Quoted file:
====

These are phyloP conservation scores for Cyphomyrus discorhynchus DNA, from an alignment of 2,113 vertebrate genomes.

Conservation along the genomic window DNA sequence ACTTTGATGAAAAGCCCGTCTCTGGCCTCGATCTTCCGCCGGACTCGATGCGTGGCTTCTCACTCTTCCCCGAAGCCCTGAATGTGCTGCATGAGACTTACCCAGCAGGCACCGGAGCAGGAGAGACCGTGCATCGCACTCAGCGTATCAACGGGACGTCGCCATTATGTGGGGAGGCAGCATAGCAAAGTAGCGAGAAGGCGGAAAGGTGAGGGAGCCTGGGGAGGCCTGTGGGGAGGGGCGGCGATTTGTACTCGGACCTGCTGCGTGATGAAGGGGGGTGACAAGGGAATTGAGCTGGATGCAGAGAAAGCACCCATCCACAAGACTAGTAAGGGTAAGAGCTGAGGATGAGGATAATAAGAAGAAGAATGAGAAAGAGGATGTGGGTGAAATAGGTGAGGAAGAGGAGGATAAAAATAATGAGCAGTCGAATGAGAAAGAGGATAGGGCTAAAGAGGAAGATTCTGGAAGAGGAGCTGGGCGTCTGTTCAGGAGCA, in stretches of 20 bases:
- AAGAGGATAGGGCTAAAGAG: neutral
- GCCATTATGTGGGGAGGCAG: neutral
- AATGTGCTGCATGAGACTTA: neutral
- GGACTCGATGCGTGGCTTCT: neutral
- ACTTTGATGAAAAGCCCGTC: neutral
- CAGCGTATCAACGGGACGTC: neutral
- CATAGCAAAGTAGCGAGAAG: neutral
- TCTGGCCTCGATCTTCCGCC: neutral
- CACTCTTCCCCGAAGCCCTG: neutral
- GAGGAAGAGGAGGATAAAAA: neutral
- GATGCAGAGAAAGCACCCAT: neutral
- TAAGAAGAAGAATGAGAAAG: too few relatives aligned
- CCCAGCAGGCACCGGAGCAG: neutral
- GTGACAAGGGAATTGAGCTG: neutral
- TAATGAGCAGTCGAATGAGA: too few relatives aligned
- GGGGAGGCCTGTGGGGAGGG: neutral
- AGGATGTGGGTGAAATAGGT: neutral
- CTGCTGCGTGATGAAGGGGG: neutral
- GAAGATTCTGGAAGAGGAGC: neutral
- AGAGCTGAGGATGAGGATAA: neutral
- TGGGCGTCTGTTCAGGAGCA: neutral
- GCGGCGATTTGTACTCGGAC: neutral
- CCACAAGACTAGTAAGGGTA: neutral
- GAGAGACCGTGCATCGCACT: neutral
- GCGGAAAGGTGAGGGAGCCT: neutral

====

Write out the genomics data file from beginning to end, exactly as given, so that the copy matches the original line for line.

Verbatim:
These are phyloP conservation scores for Cyphomyrus discorhynchus DNA, from an alignment of 2,113 vertebrate genomes.

Conservation along the genomic window DNA sequence ACTTTGATGAAAAGCCCGTCTCTGGCCTCGATCTTCCGCCGGACTCGATGCGTGGCTTCTCACTCTTCCCCGAAGCCCTGAATGTGCTGCATGAGACTTACCCAGCAGGCACCGGAGCAGGAGAGACCGTGCATCGCACTCAGCGTATCAACGGGACGTCGCCATTATGTGGGGAGGCAGCATAGCAAAGTAGCGAGAAGGCGGAAAGGTGAGGGAGCCTGGGGAGGCCTGTGGGGAGGGGCGGCGATTTGTACTCGGACCTGCTGCGTGATGAAGGGGGGTGACAAGGGAATTGAGCTGGATGCAGAGAAAGCACCCATCCACAAGACTAGTAAGGGTAAGAGCTGAGGATGAGGATAATAAGAAGAAGAATGAGAAAGAGGATGTGGGTGAAATAGGTGAGGAAGAGGAGGATAAAAATAATGAGCAGTCGAATGAGAAAGAGGATAGGGCTAAAGAGGAAGATTCTGGAAGAGGAGCTGGGCGTCTGTTCAGGAGCA, in stretches of 20 bases:
- AAGAGGATAGGGCTAAAGAG: neutral
- GCCATTATGTGGGGAGGCAG: neutral
- AATGTGCTGCATGAGACTTA: neutral
- GGACTCGATGCGTGGCTTCT: neutral
- ACTTTGATGAAAAGCCCGTC: neutral
- CAGCGTATCAACGGGACGTC: neutral
- CATAGCAAAGTAGCGAGAAG: neutral
- TCTGGCCTCGATCTTCCGCC: neutral
- CACTCTTCCCCGAAGCCCTG: neutral
- GAGGAAGAGGAGGATAAAAA: neutral
- GATGCAGAGAAAGCACCCAT: neutral
- TAAGAAGAAGAATGAGAAAG: too few relatives aligned
- CCCAGCAGGCACCGGAGCAG: neutral
- GTGACAAGGGAATTGAGCTG: neutral
- TAATGAGCAGTCGAATGAGA: too few relatives aligned
- GGGGAGGCCTGTGGGGAGGG: neutral
- AGGATGTGGGTGAAATAGGT: neutral
- CTGCTGCGTGATGAAGGGGG: neutral
- GAAGATTCTGGAAGAGGAGC: neutral
- AGAGCTGAGGATGAGGATAA: neutral
- TGGGCGTCTGTTCAGGAGCA: neutral
- GCGGCGATTTGTACTCGGAC: neutral
- CCACAAGACTAGTAAGGGTA: neutral
- GAGAGACCGTGCATCGCACT: neutral
- GCGGAAAGGTGAGGGAGCCT: neutral